Lessons Learned #5/2016

Lessons Learned #5/2016

Protect

Photo by Vin Ganapathy

Tell people what they are not ready to hear in increments they can handle or they will turn against you. One of the easiest ways of alienating people is telling them what they are not ready to hear. We all have believes that govern our lives. We have built these believes through a lifetime of learning and experience and are emotionally invested in them. When somebody openly challenges these foundations, our gut reaction is refusal and cutting contact with that person to avoid cognitive dissonance and protect our identity. If you want people to stay cooperative, tell them what they are not ready to hear in increments they can handle or packaged in a way that will allow them to adjust their believes by letting them complete the puzzle themselves. (NOTE: Some of the timeĀ “shock therapy” does work. In fact there are times when only telling the brutal facts work.)

Hold your friend accountable the same way you would a stranger. Breaking that rule is the essence of clanism which keeps many of the poor countries poor. The justification “I’m doing it for my family” or friend is the hot bed of corruption and leads to the institutionalization of corruption at the level of a group, company or society. Inspired by Mark Manson and The School of Life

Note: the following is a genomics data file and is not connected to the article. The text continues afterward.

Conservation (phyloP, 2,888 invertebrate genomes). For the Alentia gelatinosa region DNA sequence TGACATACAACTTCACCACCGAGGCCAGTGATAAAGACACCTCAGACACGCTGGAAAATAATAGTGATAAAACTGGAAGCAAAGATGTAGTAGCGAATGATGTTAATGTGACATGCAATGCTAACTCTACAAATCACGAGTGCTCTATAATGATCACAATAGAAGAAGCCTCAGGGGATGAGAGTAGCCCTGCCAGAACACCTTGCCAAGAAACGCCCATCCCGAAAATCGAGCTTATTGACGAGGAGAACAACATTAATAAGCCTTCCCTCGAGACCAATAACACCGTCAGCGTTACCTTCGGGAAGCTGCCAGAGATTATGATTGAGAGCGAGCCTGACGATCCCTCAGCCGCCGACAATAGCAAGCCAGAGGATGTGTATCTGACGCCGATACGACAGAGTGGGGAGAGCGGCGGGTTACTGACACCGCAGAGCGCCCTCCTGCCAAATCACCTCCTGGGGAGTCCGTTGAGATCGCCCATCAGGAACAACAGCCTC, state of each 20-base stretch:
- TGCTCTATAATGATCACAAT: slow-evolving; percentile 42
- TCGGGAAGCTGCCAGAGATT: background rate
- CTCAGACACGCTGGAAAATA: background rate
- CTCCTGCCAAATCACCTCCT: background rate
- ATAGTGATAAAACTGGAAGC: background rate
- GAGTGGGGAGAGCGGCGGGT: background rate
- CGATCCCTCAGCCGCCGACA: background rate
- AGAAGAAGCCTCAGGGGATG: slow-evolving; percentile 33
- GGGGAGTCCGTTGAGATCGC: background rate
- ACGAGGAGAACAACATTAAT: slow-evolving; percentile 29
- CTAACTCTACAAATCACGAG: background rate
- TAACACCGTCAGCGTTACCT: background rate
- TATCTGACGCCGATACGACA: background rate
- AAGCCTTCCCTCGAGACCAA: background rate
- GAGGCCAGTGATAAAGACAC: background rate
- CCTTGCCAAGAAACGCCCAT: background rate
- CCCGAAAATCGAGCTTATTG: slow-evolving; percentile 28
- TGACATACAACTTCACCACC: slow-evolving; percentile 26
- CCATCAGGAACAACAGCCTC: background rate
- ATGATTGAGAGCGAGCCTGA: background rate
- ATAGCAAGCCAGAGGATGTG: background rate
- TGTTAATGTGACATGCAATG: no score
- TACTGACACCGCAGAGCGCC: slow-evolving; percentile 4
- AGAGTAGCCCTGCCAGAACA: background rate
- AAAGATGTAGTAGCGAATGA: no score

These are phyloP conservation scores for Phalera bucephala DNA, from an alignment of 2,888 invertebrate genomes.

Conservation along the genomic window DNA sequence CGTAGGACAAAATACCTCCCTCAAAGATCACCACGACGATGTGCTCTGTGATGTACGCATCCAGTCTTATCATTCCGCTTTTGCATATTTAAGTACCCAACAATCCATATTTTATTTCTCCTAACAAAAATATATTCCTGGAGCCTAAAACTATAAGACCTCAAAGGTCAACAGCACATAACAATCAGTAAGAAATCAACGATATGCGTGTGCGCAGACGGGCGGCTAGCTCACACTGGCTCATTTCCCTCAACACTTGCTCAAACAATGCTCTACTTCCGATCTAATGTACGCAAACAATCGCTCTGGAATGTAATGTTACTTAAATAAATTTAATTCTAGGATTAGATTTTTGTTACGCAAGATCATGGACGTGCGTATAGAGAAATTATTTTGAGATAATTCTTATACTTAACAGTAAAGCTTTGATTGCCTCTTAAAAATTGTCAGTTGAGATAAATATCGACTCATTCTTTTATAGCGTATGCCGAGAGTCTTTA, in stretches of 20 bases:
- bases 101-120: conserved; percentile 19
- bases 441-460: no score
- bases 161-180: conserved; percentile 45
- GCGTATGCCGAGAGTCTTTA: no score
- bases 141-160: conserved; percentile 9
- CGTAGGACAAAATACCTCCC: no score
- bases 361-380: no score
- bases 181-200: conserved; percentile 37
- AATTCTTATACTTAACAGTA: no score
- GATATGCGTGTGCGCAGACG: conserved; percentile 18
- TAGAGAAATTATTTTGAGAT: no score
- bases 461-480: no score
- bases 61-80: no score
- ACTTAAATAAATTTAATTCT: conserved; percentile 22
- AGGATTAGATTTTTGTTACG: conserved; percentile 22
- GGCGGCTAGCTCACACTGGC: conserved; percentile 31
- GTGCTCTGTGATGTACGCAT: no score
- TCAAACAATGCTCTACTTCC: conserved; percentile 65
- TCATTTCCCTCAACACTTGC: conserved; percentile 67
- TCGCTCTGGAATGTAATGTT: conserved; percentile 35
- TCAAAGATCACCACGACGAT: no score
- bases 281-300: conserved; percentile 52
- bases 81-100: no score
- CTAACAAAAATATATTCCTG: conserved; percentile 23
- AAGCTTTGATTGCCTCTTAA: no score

Become confident by 1. gaining relevant experience, 2. getting even more practice with visualization, 3. focusing on what you can control. There is a slight contradiction here with the Stoic principles of negative visualization, which focuses on the bad things that can happen to you. But it’s not really a contradiction, as by contemplating what can go wrong and then specifically imagining how you will come out of those situations, you achieve both goals. Don’t be afraid of thinking about negative stuff, but make sure you can see in your minds eye how you will tackle if any of it happens. Inspired by Conor McGregor.

Take the edge of a heavy statement away with a joke. Compliments or any other statements that deliver a punch and leave the listener dumbfounded and not knowing what to say can create an awkward situation. These can be solved taking the initiative and propelling the conversations further and thus saving them from having to say something. Humor works really well, but anything that will move the conversation is better then waiting for the listener to respond. If the statement was a complement, a slightly derogatory joke works great as it deflates the tension created by the complement and makes the listener laugh. Inspired by Russel Brand.


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